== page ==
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Others Can Learn from Gateway Cities’ Formula for Success

January 27, 2020 : Banker & Tradesman, by Karyn Polito, Mike Kennealy and Lauren Liss

Lessons Can Be Translated Across Massachusetts

Lease subsidies and low-interest loans to restaurateurs have supported the growth of the dining industry in downtown Springfield, one of MassDevelopment’s transformative development initiative districts.
Lease subsidies and low-interest loans to restaurateurs have supported the growth of the dining industry in downtown Springfield, one of MassDevelopment’s transformative development initiative districts. Photo courtesy of Bridget Delaney

Gateway Cities hold tremendous promise as regional economic anchors. Each is home to a unique urban fabric, diverse communities and important civic and cultural institutions.

As the Baker-Polito administration looks to the future in the new statewide economic development plan – “Partnerships for Growth” – lessons learned from MassDevelopment’s Transformative Development Initiative (TDI), its Gateway City program, now inform state strategy by demonstrating how place-based, partnership-led and incremental development is key to revitalizing downtowns. Early successes in Gateway Cities can guide other communities across the commonwealth as they strive to achieve local economic development priorities.

Since 2014, designation as a TDI district has served as an accelerator directing state funds to spur development in specific Gateway City neighborhoods. The program acts as an innovation lab, piloting new tools that benefit urban neighborhoods – from embedding seasoned economic development fellows in communities; to providing flexible, locally administered block grants to help small businesses thrive; to facilitating a collaborative planning process where work is guided by “TDI Partnerships,” groups of local, cross-sector stakeholders, TDI has created a template for how to focus resources in post-industrial neighborhoods.

Crafted through extensive engagement with local leaders, business owners and other stakeholders across the state, “Partnerships for Growth” emphasizes communities as engines of economic growth. One of the plan’s four guiding pillars, Build Vibrant Communities, calls for increasing capacity and providing assistance for local planning efforts; supporting the people, places, and businesses that make neighborhoods vibrant and sustainable; and building partnerships critical to a community’s growth.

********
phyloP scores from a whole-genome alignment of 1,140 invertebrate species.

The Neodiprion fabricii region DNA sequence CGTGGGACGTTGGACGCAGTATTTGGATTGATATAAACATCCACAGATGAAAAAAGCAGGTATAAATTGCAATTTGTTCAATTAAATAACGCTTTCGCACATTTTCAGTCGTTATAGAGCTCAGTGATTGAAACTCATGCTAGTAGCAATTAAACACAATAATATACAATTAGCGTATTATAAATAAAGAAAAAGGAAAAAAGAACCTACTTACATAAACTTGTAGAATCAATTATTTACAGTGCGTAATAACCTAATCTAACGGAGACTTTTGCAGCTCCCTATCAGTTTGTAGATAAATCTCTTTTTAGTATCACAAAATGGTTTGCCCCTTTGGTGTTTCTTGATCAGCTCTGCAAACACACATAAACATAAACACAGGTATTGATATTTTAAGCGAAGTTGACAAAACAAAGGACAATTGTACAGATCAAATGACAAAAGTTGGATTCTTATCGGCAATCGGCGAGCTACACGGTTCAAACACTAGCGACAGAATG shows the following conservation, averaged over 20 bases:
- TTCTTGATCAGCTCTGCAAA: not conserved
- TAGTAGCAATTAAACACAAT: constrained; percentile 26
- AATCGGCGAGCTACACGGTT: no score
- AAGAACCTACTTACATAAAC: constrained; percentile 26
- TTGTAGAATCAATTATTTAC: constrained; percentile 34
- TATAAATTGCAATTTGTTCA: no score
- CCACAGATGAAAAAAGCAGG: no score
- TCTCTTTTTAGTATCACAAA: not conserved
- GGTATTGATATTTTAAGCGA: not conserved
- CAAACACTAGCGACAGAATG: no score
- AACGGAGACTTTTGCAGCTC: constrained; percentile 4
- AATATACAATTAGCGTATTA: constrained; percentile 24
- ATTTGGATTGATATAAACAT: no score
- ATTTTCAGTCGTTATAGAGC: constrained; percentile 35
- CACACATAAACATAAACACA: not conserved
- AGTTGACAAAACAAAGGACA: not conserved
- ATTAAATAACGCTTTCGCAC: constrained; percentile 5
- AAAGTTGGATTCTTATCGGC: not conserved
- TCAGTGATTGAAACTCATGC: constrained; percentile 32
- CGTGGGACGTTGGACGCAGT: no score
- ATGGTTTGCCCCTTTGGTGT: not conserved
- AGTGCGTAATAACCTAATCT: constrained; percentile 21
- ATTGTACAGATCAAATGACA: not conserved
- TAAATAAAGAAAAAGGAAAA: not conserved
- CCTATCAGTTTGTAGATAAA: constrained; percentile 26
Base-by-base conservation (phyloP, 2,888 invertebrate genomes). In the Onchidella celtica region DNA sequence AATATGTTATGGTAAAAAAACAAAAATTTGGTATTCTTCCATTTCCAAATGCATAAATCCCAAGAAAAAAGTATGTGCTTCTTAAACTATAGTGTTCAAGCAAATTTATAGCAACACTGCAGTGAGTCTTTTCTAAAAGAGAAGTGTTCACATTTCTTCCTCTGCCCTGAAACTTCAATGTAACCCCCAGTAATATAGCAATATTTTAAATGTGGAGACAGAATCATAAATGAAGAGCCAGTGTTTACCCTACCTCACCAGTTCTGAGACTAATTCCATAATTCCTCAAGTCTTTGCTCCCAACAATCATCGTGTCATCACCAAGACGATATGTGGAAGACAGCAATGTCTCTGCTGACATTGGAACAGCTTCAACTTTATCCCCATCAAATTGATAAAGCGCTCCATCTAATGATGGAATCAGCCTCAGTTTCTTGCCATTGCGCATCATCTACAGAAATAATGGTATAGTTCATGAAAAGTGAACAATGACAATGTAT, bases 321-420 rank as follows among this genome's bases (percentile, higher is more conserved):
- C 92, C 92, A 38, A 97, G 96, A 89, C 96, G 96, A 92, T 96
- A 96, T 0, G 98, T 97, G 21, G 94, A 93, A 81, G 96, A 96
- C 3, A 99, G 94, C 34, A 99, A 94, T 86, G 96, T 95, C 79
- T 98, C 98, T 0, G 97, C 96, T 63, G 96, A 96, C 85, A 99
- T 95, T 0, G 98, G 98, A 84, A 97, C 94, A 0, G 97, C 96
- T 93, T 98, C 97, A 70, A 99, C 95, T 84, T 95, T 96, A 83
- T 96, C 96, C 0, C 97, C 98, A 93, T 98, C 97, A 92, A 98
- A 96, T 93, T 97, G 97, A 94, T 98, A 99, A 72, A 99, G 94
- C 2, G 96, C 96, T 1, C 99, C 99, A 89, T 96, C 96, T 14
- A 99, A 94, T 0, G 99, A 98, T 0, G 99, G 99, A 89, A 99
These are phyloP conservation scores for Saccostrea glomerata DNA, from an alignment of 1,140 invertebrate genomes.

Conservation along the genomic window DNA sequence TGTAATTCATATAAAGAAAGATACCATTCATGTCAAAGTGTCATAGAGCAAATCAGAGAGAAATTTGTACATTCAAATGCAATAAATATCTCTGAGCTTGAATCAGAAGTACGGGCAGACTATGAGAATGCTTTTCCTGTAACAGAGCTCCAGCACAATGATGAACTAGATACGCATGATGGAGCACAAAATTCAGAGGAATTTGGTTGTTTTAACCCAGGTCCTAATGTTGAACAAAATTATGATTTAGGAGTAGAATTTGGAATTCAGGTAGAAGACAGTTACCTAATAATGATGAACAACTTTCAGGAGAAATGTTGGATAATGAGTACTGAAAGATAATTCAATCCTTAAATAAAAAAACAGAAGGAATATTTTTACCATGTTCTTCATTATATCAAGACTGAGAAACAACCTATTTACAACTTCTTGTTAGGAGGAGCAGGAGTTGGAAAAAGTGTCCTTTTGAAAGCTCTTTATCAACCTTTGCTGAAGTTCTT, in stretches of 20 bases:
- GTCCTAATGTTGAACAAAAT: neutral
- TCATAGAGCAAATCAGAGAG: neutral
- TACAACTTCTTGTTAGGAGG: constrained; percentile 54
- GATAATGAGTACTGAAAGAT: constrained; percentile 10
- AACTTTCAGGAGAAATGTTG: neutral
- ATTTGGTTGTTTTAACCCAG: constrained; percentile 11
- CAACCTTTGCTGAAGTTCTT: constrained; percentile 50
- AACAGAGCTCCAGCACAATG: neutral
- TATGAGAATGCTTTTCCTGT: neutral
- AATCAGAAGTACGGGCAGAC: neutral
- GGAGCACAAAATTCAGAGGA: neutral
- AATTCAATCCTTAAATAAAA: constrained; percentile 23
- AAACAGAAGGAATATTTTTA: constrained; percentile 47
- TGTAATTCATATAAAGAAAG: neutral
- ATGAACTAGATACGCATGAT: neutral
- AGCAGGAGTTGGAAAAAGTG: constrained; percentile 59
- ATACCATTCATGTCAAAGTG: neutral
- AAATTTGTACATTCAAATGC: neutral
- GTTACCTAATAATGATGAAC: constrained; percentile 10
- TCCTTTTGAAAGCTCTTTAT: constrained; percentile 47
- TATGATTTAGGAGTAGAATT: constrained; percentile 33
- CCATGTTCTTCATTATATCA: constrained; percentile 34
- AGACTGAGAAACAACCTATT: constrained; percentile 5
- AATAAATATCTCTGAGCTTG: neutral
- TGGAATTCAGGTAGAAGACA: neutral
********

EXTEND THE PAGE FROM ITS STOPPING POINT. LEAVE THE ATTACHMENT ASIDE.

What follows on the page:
Day-to-day contributions lead to a neighborhood’s long-term success, which is why TDI focuses on establishing sustained partnerships between a variety of stakeholders with meaningful impacts, from the smallest storefront improvement to the largest new development. It is this collaboration that builds confidence in place.

Haverhill and Springfield Catalyze Investment
Haverhill exemplifies how TDI catalyzes an environment of sustained co-investment, partnership and on-the-ground assistance. In 2015, Traggorth Cos. identified its first investment in Haverhill: JM Lofts, a $6.5 million redevelopment that transformed a vacant downtown building into 18 market-rate apartments with ground-floor retail.

The city’s TDI fellow played instrumental roles in both troubleshooting development issues and securing street-activating ground-floor tenants like veteran-owned Battle Grounds Coffee and the Switchboard Artspace. Furthermore, Switchboard was able to move in as a result of a lease subsidy funded through our TDI Local program, which pairs a MassDevelopment grant with matching local dollars. Following the success of JM Lofts, Traggorth Cos. became a member of the TDI partnership in Haverhill and invested an additional $5.9 million in the neighborhood through a nearby mixed-use development, The Granville, which opened last fall.

Nestled between Union Station and the MGM Casino, Springfield’s TDI district demonstrates how various TDI tools complement local development efforts to foster continued investment. Recognizing Springfield’s desire to create a downtown dining district, MassDevelopment in 2015 funded an active market implementation strategy to identify tangible steps to attract and grow food businesses.

The following year, the city of Springfield created a Downtown Dining District Fund, securing $1.5 million from the U.S. Department of Housing and Urban Development to offer low-interest loans to restaurateurs. With the help of our TDI fellow, the TDI Partnership then launched its own lease subsidy program – funded by TDI Local – to recruit and support entrepreneurs interested in a downtown location. The Springfield Business Improvement District also invested in programming and creative lighting to drive foot traffic. Today, thanks to the combined efforts of local partners,Springfield’s downtown dining district is home to 15 diverse culinary destinations and a culinary staffing company.

The Baker-Polito administration is committed to fostering economic growth in every community in the commonwealth. Whether you are a developer in need of technical assistance, an entrepreneur looking to launch or grow your business or a public official seeking to build momentum through collaboration, the TDI model – partnership-based, incremental community development that unlocks investments that build upon one another – inspires new and exciting partnerships for growth.

Karyn Polito is the lieutenant governor of Massachusetts. Mike Kennealy is the state’s Secretary of Housing and Economic Development, and Lauren Liss is president and CEO of MassDevelopment.

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